For example, in the case of Menachem Vorchheimer (mentioned in a recent post) his aim was to get the perpetrators of the wrong to admit that they had done wrong to him, which was an uphill battle. It was essentially all about vindication.

The difficulty comes when the wrongdoer will not admit the wrong. Or the wrongdoer dies. Or the wrongdoing has happened a long time in the past.

If the wrongdoer will not admit the wrong, you can try to use the law to force the wrongdoer to face the wrongfulness of his or her act. But the law is a chancy thing. It can actually make things worse – someone who might have apologised in a non-legal context may become incalcated in a defensive position once a dispute becomes legal, admitting nothing and fighting every point because of the adversarial nature of the law.

If the wrongdoer has died or it’s difficult to work out who the actual wrongdoer really was, then things become even more difficult. And when the wrongdoing has happened a long time in the past, it can be impossible to properly vindicate.

Using the Australian context as an example, the wrongdoing against indigenous people started over 200 years ago, when Europeans first started to settle here. There are so many difficulties with this. Some of the wrongdoing was unintentional (eg, the settlers didn’t intend to kill off vast swathes of indigenous people by exposing them to European diseases). A good deal of wrongdoing was intentional and malicious. By current standards, it is clearly and utterly wrong. But part of the problem is that by the standards of the time, there were supposed “justifications” for the wrongdoing such as terra nullius (well, they don’t really own the land anyway, we can take it) or racist theories (they are savages and thus we can kill them, rape them, dispossess them and generally treat them in ways that we would never treat white people because they are not really human). So there was no acknowledgement or apology for wrongdoing at the time. Then there was wrongdoing which was done with good (or partly good) intentions, such as putting indigenous people in missions and some of the cases of children being taken from their mothers (the idea being to “civilise” the children). I acknowledge that there were much more sinister motives for taking half-caste children from their mothers, but I do think they were often mixed in with other more charitable motives as well. Many of us (including myself) find some of these charitable motives to be repugnant by modern standards, but at the time, the people who committed the wrongs thought they were doing a “good thing”. People didn’t apologise for those acts at the time because they didn’t necessarily think they were doing wrong.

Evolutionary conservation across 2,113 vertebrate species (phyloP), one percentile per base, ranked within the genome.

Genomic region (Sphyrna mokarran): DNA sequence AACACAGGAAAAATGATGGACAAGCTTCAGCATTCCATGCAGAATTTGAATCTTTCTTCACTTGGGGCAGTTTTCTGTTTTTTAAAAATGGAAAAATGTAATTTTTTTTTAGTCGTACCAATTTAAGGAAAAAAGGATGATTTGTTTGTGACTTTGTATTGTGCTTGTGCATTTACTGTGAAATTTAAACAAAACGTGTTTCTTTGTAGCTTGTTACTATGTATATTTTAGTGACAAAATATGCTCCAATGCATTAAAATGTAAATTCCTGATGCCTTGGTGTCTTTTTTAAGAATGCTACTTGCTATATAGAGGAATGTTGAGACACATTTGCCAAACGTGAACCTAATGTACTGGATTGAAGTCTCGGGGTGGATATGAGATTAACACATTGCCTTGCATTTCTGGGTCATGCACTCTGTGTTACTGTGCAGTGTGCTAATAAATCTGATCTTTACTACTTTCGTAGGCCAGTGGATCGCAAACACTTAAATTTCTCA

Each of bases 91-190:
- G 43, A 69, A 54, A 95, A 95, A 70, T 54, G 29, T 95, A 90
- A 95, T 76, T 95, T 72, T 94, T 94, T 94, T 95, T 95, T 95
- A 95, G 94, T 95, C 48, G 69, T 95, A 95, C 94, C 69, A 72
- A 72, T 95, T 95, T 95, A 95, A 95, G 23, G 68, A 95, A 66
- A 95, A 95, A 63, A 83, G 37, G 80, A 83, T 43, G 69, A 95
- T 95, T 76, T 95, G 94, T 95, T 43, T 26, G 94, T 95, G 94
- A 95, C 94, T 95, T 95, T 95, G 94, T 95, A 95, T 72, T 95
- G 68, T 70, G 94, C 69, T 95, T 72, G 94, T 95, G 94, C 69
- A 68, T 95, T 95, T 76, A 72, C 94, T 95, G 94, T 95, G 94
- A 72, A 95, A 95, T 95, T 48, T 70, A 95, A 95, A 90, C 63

Now we come to the present day and we have a group of people in society who have been wronged since the day Europeans arrived. Clearly, to move on, some kind of vindication is needed. This is why I think Greer is incorrect when she writes in her essay:

To the soul crushed by rage, words like “reconciliation” and “apology” sting worse than taunts.

That’s one of the things which made me react badly to her essay. In my opinion, an apology or an acknowledgement of wrongdoing can actually assuage rage and promote healing. The difficulties are many however. The actual perpetrators of many atrocities and wrongs are long-dead. Some may have thought what they were doing was right, or at least justifiable, even though by current standards it is not. Present day non-indigenous Australians are the inheritors of their actions, but most are not directly responsible for wrongdoing. So the response of many to calls for an apology is, “Well, I didn’t actually do anything wrong. I didn’t want those things to happen and I wish they hadn’t – but it’s not my fault directly.” Personally, I have some sympathy for this view. I actually think a better course of action would be an acknowledgement of past wrongs, and an apology for any present wrongs.